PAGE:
Scientists have brought new evidence of a heat source found in the western Antarctic hull. It is believed that this “blanket”, resulting from volcanic activity, was formed 50-110 million years ago, well ahead of the ice cap, and played a role in the rapid meltdown that took place during the last periods of climate change and can explain the instability that we see today.
The geothermal heat source is located under the Marie Byrd Land region. Although it is not an unknown phenomenon, it can help scientists better estimate the rate of the melting ice, writes Daily Mail.
This geothermal activity would also explain the shape of the dome relief and is also responsible for the diminution of the calotte at the end of the last ice age 11,000 years ago.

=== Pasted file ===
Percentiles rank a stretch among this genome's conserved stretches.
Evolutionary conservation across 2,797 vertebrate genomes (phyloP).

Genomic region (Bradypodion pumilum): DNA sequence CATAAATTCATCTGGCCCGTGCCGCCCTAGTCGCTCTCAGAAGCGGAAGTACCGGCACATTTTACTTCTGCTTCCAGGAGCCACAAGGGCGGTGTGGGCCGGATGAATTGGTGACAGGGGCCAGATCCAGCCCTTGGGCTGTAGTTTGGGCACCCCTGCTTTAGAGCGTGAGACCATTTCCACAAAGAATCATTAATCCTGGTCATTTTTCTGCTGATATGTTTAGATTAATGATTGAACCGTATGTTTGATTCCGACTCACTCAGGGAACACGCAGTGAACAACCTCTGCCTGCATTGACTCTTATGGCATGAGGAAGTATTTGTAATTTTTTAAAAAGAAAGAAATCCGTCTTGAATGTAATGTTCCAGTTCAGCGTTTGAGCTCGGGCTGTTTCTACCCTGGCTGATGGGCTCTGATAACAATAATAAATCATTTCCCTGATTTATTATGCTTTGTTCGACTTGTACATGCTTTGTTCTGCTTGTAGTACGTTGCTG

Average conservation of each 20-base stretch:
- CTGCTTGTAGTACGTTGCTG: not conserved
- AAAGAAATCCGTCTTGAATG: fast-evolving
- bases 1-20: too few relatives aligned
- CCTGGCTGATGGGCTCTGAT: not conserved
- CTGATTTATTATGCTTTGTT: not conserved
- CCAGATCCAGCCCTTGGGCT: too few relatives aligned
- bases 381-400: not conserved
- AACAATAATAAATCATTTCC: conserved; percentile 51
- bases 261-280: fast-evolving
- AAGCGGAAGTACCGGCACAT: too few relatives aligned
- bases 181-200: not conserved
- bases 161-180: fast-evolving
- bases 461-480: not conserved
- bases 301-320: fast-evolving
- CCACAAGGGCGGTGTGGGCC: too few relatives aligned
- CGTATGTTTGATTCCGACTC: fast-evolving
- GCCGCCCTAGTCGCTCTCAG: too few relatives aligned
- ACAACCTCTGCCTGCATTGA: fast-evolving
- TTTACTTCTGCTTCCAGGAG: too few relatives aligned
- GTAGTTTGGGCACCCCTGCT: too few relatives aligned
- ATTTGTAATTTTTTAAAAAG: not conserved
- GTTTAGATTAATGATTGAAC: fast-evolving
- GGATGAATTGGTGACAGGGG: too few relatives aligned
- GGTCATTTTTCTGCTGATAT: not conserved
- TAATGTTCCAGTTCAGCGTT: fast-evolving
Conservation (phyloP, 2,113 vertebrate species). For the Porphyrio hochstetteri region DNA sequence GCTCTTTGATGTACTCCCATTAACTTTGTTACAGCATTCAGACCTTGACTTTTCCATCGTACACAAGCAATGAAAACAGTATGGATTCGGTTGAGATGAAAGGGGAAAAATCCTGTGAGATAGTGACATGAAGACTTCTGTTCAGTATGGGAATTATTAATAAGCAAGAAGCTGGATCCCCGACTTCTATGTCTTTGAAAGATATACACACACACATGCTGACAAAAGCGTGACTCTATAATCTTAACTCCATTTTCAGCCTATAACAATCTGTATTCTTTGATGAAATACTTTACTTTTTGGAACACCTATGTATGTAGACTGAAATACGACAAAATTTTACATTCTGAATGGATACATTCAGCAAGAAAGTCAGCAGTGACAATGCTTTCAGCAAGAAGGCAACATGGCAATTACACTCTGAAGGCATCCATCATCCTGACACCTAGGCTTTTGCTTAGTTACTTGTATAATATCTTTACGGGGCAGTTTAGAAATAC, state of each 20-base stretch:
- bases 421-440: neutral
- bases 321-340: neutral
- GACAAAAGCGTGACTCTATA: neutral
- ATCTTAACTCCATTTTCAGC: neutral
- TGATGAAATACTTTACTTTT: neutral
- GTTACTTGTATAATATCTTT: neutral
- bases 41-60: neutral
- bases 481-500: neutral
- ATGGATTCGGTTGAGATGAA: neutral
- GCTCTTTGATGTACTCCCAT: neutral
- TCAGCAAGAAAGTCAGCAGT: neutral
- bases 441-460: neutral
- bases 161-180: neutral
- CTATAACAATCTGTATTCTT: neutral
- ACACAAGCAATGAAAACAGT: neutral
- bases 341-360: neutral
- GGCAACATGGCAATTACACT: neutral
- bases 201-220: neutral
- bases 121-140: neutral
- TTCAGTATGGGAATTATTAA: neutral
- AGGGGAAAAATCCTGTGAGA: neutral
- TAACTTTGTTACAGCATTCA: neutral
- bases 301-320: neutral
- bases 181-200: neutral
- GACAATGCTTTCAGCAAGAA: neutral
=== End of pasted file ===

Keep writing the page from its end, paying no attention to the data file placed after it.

“We did not see how we could have that big amount of heat and still ice on top of it”, said Hélène Seroussi of NASA’s Jet Propulsion Laboratory (JPL) in Pasadena, California.
In the new study, researchers were able to use mathematical modeling to study heat, revealing that natural sources of heat and heat transport come from a number of processes.
Also, scientists have noticed that there are changes to the ice cap altitudes recorded by NASA’s IceSat satellite and Operation IceBridge.
These studies “narrow down possible melting rates – just the thing we wanted to predict”, said Erik Ivins of JPL.
It has been discovered that the flow of energy in the blanket should not exceed 150 billionths per square meter in order not to melt the ice, and studies have shown that the volcanic activity under the ice cap leads to an energy flow of even 180 billionths.